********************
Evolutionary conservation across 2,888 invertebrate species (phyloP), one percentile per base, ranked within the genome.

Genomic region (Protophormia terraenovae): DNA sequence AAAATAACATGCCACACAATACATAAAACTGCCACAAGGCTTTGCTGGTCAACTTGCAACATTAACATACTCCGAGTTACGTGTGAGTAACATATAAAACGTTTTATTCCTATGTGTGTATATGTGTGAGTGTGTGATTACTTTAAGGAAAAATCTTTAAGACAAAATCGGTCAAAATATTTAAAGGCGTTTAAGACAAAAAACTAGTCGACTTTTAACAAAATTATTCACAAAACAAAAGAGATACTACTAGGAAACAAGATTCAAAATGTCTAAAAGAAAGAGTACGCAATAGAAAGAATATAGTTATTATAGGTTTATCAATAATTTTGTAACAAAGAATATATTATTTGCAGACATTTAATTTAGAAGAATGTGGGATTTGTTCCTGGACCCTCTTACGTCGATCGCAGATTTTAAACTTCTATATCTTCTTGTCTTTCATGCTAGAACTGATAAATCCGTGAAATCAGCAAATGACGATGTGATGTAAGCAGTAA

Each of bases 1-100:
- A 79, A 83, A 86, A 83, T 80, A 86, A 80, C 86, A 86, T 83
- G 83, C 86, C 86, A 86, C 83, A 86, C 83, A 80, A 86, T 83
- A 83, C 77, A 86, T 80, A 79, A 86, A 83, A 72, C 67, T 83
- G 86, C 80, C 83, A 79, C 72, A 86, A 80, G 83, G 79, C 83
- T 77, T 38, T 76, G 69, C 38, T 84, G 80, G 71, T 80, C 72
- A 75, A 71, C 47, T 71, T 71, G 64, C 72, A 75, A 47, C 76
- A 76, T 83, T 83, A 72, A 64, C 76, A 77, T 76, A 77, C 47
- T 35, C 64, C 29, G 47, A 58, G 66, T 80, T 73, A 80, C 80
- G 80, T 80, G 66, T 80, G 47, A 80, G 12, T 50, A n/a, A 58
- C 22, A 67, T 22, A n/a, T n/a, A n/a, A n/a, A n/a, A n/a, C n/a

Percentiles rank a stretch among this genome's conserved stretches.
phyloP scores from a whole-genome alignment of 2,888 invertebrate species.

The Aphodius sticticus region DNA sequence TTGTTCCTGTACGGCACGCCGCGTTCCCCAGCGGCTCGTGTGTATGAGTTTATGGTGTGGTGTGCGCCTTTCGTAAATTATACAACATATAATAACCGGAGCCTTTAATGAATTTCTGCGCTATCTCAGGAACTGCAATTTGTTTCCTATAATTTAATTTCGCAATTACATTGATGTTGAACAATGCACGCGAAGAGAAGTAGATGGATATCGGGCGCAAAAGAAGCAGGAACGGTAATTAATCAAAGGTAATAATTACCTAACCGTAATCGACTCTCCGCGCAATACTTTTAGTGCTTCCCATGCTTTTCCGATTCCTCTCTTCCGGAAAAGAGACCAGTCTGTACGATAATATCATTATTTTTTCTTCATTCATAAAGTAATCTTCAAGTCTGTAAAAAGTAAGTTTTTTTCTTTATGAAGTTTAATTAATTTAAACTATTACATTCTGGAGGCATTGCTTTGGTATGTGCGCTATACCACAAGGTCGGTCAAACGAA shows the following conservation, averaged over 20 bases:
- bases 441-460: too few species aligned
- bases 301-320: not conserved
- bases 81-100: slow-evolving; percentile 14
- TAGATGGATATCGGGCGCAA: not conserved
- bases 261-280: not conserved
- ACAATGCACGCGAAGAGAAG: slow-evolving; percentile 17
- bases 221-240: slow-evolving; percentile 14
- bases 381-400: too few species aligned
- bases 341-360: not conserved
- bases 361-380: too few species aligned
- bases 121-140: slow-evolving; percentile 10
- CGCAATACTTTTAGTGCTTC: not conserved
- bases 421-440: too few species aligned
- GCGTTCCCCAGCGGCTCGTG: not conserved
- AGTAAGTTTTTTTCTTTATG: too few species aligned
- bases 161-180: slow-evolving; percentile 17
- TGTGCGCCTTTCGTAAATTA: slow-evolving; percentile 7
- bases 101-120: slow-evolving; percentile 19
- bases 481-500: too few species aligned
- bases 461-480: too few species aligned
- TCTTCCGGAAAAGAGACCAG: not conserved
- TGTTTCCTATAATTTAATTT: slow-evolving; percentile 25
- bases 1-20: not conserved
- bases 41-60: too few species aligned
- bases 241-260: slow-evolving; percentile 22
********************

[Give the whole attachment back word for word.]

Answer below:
Evolutionary conservation across 2,888 invertebrate species (phyloP), one percentile per base, ranked within the genome.

Genomic region (Protophormia terraenovae): DNA sequence AAAATAACATGCCACACAATACATAAAACTGCCACAAGGCTTTGCTGGTCAACTTGCAACATTAACATACTCCGAGTTACGTGTGAGTAACATATAAAACGTTTTATTCCTATGTGTGTATATGTGTGAGTGTGTGATTACTTTAAGGAAAAATCTTTAAGACAAAATCGGTCAAAATATTTAAAGGCGTTTAAGACAAAAAACTAGTCGACTTTTAACAAAATTATTCACAAAACAAAAGAGATACTACTAGGAAACAAGATTCAAAATGTCTAAAAGAAAGAGTACGCAATAGAAAGAATATAGTTATTATAGGTTTATCAATAATTTTGTAACAAAGAATATATTATTTGCAGACATTTAATTTAGAAGAATGTGGGATTTGTTCCTGGACCCTCTTACGTCGATCGCAGATTTTAAACTTCTATATCTTCTTGTCTTTCATGCTAGAACTGATAAATCCGTGAAATCAGCAAATGACGATGTGATGTAAGCAGTAA

Each of bases 1-100:
- A 79, A 83, A 86, A 83, T 80, A 86, A 80, C 86, A 86, T 83
- G 83, C 86, C 86, A 86, C 83, A 86, C 83, A 80, A 86, T 83
- A 83, C 77, A 86, T 80, A 79, A 86, A 83, A 72, C 67, T 83
- G 86, C 80, C 83, A 79, C 72, A 86, A 80, G 83, G 79, C 83
- T 77, T 38, T 76, G 69, C 38, T 84, G 80, G 71, T 80, C 72
- A 75, A 71, C 47, T 71, T 71, G 64, C 72, A 75, A 47, C 76
- A 76, T 83, T 83, A 72, A 64, C 76, A 77, T 76, A 77, C 47
- T 35, C 64, C 29, G 47, A 58, G 66, T 80, T 73, A 80, C 80
- G 80, T 80, G 66, T 80, G 47, A 80, G 12, T 50, A n/a, A 58
- C 22, A 67, T 22, A n/a, T n/a, A n/a, A n/a, A n/a, A n/a, C n/a

Percentiles rank a stretch among this genome's conserved stretches.
phyloP scores from a whole-genome alignment of 2,888 invertebrate species.

The Aphodius sticticus region DNA sequence TTGTTCCTGTACGGCACGCCGCGTTCCCCAGCGGCTCGTGTGTATGAGTTTATGGTGTGGTGTGCGCCTTTCGTAAATTATACAACATATAATAACCGGAGCCTTTAATGAATTTCTGCGCTATCTCAGGAACTGCAATTTGTTTCCTATAATTTAATTTCGCAATTACATTGATGTTGAACAATGCACGCGAAGAGAAGTAGATGGATATCGGGCGCAAAAGAAGCAGGAACGGTAATTAATCAAAGGTAATAATTACCTAACCGTAATCGACTCTCCGCGCAATACTTTTAGTGCTTCCCATGCTTTTCCGATTCCTCTCTTCCGGAAAAGAGACCAGTCTGTACGATAATATCATTATTTTTTCTTCATTCATAAAGTAATCTTCAAGTCTGTAAAAAGTAAGTTTTTTTCTTTATGAAGTTTAATTAATTTAAACTATTACATTCTGGAGGCATTGCTTTGGTATGTGCGCTATACCACAAGGTCGGTCAAACGAA shows the following conservation, averaged over 20 bases:
- bases 441-460: too few species aligned
- bases 301-320: not conserved
- bases 81-100: slow-evolving; percentile 14
- TAGATGGATATCGGGCGCAA: not conserved
- bases 261-280: not conserved
- ACAATGCACGCGAAGAGAAG: slow-evolving; percentile 17
- bases 221-240: slow-evolving; percentile 14
- bases 381-400: too few species aligned
- bases 341-360: not conserved
- bases 361-380: too few species aligned
- bases 121-140: slow-evolving; percentile 10
- CGCAATACTTTTAGTGCTTC: not conserved
- bases 421-440: too few species aligned
- GCGTTCCCCAGCGGCTCGTG: not conserved
- AGTAAGTTTTTTTCTTTATG: too few species aligned
- bases 161-180: slow-evolving; percentile 17
- TGTGCGCCTTTCGTAAATTA: slow-evolving; percentile 7
- bases 101-120: slow-evolving; percentile 19
- bases 481-500: too few species aligned
- bases 461-480: too few species aligned
- TCTTCCGGAAAAGAGACCAG: not conserved
- TGTTTCCTATAATTTAATTT: slow-evolving; percentile 25
- bases 1-20: not conserved
- bases 41-60: too few species aligned
- bases 241-260: slow-evolving; percentile 22